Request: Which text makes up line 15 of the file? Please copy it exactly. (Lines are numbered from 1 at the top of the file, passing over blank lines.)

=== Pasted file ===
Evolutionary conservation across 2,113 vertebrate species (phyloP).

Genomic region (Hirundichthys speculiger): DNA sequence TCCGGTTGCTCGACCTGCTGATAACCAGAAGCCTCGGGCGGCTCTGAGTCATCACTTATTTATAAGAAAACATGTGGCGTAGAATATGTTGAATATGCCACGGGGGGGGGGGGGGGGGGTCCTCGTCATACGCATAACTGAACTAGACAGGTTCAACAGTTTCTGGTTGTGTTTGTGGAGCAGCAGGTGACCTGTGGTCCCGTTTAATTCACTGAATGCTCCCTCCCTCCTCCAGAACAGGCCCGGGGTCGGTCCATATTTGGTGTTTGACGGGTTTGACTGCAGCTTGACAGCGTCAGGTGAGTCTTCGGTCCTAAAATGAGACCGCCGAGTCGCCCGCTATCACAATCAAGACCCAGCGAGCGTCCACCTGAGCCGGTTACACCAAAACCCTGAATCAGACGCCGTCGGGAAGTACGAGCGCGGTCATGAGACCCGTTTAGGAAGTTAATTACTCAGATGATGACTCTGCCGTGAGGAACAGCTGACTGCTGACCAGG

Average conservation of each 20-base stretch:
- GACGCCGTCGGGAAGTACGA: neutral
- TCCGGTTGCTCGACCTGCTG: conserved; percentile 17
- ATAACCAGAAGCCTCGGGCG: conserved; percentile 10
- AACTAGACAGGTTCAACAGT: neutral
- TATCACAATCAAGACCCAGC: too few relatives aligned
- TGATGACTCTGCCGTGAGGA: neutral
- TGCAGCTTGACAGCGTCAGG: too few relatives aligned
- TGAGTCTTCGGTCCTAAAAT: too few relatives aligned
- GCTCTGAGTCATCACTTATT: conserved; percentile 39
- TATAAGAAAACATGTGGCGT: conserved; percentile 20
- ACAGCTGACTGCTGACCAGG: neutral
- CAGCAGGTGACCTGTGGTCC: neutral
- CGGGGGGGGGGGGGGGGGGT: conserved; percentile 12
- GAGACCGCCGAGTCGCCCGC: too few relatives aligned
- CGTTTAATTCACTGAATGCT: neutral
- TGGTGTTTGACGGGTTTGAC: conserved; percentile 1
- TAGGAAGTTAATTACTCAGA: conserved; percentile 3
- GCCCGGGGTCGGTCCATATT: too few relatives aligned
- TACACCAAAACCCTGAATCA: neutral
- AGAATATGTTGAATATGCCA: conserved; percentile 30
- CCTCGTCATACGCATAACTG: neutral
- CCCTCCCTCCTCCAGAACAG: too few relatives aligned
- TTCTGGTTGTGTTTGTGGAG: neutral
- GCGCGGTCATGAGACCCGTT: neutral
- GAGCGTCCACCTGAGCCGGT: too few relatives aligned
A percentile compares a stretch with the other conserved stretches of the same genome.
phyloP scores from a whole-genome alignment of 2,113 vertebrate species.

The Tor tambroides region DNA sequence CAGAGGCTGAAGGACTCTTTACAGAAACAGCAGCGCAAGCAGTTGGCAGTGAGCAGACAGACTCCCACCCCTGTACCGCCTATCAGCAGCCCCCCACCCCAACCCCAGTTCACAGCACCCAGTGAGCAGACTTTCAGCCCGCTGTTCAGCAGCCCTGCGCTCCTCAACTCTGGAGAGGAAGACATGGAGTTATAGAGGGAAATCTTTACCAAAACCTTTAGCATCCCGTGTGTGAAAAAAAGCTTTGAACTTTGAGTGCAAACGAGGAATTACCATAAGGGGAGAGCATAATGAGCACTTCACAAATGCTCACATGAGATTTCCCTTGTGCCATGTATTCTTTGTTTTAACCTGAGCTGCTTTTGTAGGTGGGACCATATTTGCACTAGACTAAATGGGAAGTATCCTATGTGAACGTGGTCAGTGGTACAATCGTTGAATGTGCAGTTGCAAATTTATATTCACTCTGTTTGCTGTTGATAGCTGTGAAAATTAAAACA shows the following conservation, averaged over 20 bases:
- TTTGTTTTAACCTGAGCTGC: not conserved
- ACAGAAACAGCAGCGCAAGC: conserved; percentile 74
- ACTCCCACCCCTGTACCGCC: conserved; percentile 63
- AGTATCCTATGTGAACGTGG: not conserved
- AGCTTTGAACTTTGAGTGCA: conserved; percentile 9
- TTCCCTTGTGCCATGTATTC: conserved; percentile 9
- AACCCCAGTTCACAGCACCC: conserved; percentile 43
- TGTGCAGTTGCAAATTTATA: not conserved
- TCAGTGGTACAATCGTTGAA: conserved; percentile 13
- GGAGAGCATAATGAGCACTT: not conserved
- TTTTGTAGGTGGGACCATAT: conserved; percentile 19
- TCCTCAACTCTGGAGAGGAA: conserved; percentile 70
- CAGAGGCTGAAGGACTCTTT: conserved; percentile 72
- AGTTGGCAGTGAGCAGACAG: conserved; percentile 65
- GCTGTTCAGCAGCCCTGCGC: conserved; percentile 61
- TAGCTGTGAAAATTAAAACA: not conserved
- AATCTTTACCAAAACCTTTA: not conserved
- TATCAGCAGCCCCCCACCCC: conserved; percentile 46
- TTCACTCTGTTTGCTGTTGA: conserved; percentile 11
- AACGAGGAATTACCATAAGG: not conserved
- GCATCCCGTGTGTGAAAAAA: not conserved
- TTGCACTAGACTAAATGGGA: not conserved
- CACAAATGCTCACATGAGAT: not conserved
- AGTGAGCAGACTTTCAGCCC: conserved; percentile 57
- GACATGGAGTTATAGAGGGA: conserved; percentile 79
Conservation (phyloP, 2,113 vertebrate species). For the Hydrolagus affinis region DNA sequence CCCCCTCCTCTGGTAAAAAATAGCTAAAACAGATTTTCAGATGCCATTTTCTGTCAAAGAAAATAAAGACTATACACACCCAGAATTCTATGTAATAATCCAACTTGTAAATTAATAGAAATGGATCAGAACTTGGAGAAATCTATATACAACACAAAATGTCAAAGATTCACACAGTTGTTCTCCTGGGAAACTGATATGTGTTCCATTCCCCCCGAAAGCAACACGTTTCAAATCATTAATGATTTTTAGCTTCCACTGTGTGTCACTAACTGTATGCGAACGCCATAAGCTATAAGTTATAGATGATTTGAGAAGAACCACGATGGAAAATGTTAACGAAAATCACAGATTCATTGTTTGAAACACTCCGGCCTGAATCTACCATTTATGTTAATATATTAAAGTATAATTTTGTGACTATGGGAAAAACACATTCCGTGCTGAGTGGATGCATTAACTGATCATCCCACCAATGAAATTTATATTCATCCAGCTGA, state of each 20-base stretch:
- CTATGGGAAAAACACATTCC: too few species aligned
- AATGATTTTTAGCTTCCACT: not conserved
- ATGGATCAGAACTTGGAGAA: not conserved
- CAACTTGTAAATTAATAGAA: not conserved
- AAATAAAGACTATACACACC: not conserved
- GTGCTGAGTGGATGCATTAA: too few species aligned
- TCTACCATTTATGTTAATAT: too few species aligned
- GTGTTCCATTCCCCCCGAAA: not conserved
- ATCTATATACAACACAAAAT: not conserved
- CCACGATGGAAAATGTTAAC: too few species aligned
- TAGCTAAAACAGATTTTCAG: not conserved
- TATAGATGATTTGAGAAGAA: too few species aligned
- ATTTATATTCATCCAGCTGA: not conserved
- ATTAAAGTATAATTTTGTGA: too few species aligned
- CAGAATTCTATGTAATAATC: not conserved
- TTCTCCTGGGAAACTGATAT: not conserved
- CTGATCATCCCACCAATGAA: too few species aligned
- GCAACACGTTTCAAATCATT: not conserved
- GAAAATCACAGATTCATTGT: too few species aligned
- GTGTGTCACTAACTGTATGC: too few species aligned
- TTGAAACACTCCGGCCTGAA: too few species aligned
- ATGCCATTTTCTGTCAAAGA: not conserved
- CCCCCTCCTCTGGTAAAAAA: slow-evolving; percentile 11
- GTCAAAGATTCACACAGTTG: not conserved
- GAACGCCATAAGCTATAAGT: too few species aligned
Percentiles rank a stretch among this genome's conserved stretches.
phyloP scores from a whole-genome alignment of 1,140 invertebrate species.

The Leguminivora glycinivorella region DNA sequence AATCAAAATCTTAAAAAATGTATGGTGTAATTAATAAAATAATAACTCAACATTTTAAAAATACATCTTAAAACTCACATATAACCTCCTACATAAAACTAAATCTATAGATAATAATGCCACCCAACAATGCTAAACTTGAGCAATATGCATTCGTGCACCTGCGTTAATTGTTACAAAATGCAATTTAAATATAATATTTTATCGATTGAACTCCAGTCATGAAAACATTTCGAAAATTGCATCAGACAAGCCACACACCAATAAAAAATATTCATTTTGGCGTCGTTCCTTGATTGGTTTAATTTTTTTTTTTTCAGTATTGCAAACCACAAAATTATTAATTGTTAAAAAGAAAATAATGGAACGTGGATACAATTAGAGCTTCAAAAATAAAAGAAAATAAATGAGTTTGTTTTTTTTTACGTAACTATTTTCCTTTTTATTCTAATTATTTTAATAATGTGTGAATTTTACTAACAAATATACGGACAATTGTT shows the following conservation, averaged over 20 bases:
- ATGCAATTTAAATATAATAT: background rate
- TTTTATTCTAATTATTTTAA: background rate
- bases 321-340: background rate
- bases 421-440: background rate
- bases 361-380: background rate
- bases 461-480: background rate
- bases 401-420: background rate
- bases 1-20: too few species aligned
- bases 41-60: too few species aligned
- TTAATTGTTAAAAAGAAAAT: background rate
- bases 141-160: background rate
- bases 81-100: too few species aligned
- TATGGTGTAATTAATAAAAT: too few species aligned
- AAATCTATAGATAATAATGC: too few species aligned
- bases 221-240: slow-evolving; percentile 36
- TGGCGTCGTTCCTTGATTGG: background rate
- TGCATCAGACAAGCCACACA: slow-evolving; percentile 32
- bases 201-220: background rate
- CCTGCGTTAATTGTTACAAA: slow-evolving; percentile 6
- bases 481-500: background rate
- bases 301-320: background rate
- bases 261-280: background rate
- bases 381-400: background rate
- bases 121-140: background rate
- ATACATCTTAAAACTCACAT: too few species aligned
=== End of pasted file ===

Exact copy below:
- CAGCAGGTGACCTGTGGTCC: neutral